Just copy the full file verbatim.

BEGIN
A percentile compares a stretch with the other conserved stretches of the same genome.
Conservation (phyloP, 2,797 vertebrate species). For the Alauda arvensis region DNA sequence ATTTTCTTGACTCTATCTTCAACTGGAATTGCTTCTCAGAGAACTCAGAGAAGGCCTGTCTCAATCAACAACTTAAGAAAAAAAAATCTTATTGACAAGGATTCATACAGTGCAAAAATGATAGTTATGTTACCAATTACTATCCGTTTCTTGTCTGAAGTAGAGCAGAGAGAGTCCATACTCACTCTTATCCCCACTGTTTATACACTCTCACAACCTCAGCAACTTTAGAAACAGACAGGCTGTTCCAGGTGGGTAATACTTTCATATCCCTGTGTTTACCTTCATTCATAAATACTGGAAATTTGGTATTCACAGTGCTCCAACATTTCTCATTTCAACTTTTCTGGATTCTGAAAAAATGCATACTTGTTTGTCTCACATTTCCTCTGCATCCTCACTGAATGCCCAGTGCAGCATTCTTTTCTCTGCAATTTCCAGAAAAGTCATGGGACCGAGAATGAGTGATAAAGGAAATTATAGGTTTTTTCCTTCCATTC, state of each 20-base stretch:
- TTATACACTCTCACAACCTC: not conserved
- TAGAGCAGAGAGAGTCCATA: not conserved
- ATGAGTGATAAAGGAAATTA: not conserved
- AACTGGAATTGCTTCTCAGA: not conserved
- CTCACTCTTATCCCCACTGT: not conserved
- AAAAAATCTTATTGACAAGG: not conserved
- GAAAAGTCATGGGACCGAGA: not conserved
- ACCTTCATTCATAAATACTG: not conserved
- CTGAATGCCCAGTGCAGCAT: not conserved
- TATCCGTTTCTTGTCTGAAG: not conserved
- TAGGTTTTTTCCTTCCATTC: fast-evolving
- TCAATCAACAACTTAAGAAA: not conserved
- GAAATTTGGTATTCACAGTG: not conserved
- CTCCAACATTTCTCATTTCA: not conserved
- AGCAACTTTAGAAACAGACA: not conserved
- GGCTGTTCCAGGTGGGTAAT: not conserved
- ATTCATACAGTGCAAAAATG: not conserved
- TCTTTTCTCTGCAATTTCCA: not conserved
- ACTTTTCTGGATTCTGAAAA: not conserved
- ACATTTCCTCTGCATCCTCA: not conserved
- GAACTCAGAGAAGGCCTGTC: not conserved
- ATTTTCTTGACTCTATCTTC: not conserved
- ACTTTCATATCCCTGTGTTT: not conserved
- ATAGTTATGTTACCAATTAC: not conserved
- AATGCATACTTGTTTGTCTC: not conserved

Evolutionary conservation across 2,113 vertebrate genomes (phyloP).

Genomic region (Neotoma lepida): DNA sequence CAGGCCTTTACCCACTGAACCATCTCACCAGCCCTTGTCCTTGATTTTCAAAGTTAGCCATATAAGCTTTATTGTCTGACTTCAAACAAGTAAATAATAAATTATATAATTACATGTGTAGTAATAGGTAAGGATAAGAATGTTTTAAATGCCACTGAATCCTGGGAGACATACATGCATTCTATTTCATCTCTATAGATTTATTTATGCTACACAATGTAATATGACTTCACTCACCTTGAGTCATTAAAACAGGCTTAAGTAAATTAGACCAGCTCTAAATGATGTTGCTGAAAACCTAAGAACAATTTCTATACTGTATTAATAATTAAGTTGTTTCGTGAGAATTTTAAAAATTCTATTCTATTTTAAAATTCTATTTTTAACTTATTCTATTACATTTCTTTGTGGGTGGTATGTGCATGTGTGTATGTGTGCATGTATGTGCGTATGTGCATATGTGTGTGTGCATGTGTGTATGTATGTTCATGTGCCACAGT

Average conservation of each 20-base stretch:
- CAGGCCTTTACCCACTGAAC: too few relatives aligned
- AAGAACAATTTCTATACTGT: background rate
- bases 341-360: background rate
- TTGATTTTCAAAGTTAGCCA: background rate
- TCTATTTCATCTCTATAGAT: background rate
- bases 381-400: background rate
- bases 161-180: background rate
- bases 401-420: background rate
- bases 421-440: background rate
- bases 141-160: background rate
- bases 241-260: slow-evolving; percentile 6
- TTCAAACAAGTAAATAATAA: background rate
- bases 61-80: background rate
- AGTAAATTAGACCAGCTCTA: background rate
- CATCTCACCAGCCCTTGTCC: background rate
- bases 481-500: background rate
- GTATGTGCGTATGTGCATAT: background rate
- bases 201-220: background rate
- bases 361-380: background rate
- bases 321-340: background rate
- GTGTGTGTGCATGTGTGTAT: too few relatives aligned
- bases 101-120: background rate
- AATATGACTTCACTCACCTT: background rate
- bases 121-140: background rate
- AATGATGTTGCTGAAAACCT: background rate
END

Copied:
A percentile compares a stretch with the other conserved stretches of the same genome.
Conservation (phyloP, 2,797 vertebrate species). For the Alauda arvensis region DNA sequence ATTTTCTTGACTCTATCTTCAACTGGAATTGCTTCTCAGAGAACTCAGAGAAGGCCTGTCTCAATCAACAACTTAAGAAAAAAAAATCTTATTGACAAGGATTCATACAGTGCAAAAATGATAGTTATGTTACCAATTACTATCCGTTTCTTGTCTGAAGTAGAGCAGAGAGAGTCCATACTCACTCTTATCCCCACTGTTTATACACTCTCACAACCTCAGCAACTTTAGAAACAGACAGGCTGTTCCAGGTGGGTAATACTTTCATATCCCTGTGTTTACCTTCATTCATAAATACTGGAAATTTGGTATTCACAGTGCTCCAACATTTCTCATTTCAACTTTTCTGGATTCTGAAAAAATGCATACTTGTTTGTCTCACATTTCCTCTGCATCCTCACTGAATGCCCAGTGCAGCATTCTTTTCTCTGCAATTTCCAGAAAAGTCATGGGACCGAGAATGAGTGATAAAGGAAATTATAGGTTTTTTCCTTCCATTC, state of each 20-base stretch:
- TTATACACTCTCACAACCTC: not conserved
- TAGAGCAGAGAGAGTCCATA: not conserved
- ATGAGTGATAAAGGAAATTA: not conserved
- AACTGGAATTGCTTCTCAGA: not conserved
- CTCACTCTTATCCCCACTGT: not conserved
- AAAAAATCTTATTGACAAGG: not conserved
- GAAAAGTCATGGGACCGAGA: not conserved
- ACCTTCATTCATAAATACTG: not conserved
- CTGAATGCCCAGTGCAGCAT: not conserved
- TATCCGTTTCTTGTCTGAAG: not conserved
- TAGGTTTTTTCCTTCCATTC: fast-evolving
- TCAATCAACAACTTAAGAAA: not conserved
- GAAATTTGGTATTCACAGTG: not conserved
- CTCCAACATTTCTCATTTCA: not conserved
- AGCAACTTTAGAAACAGACA: not conserved
- GGCTGTTCCAGGTGGGTAAT: not conserved
- ATTCATACAGTGCAAAAATG: not conserved
- TCTTTTCTCTGCAATTTCCA: not conserved
- ACTTTTCTGGATTCTGAAAA: not conserved
- ACATTTCCTCTGCATCCTCA: not conserved
- GAACTCAGAGAAGGCCTGTC: not conserved
- ATTTTCTTGACTCTATCTTC: not conserved
- ACTTTCATATCCCTGTGTTT: not conserved
- ATAGTTATGTTACCAATTAC: not conserved
- AATGCATACTTGTTTGTCTC: not conserved

Evolutionary conservation across 2,113 vertebrate genomes (phyloP).

Genomic region (Neotoma lepida): DNA sequence CAGGCCTTTACCCACTGAACCATCTCACCAGCCCTTGTCCTTGATTTTCAAAGTTAGCCATATAAGCTTTATTGTCTGACTTCAAACAAGTAAATAATAAATTATATAATTACATGTGTAGTAATAGGTAAGGATAAGAATGTTTTAAATGCCACTGAATCCTGGGAGACATACATGCATTCTATTTCATCTCTATAGATTTATTTATGCTACACAATGTAATATGACTTCACTCACCTTGAGTCATTAAAACAGGCTTAAGTAAATTAGACCAGCTCTAAATGATGTTGCTGAAAACCTAAGAACAATTTCTATACTGTATTAATAATTAAGTTGTTTCGTGAGAATTTTAAAAATTCTATTCTATTTTAAAATTCTATTTTTAACTTATTCTATTACATTTCTTTGTGGGTGGTATGTGCATGTGTGTATGTGTGCATGTATGTGCGTATGTGCATATGTGTGTGTGCATGTGTGTATGTATGTTCATGTGCCACAGT

Average conservation of each 20-base stretch:
- CAGGCCTTTACCCACTGAAC: too few relatives aligned
- AAGAACAATTTCTATACTGT: background rate
- bases 341-360: background rate
- TTGATTTTCAAAGTTAGCCA: background rate
- TCTATTTCATCTCTATAGAT: background rate
- bases 381-400: background rate
- bases 161-180: background rate
- bases 401-420: background rate
- bases 421-440: background rate
- bases 141-160: background rate
- bases 241-260: slow-evolving; percentile 6
- TTCAAACAAGTAAATAATAA: background rate
- bases 61-80: background rate
- AGTAAATTAGACCAGCTCTA: background rate
- CATCTCACCAGCCCTTGTCC: background rate
- bases 481-500: background rate
- GTATGTGCGTATGTGCATAT: background rate
- bases 201-220: background rate
- bases 361-380: background rate
- bases 321-340: background rate
- GTGTGTGTGCATGTGTGTAT: too few relatives aligned
- bases 101-120: background rate
- AATATGACTTCACTCACCTT: background rate
- bases 121-140: background rate
- AATGATGTTGCTGAAAACCT: background rate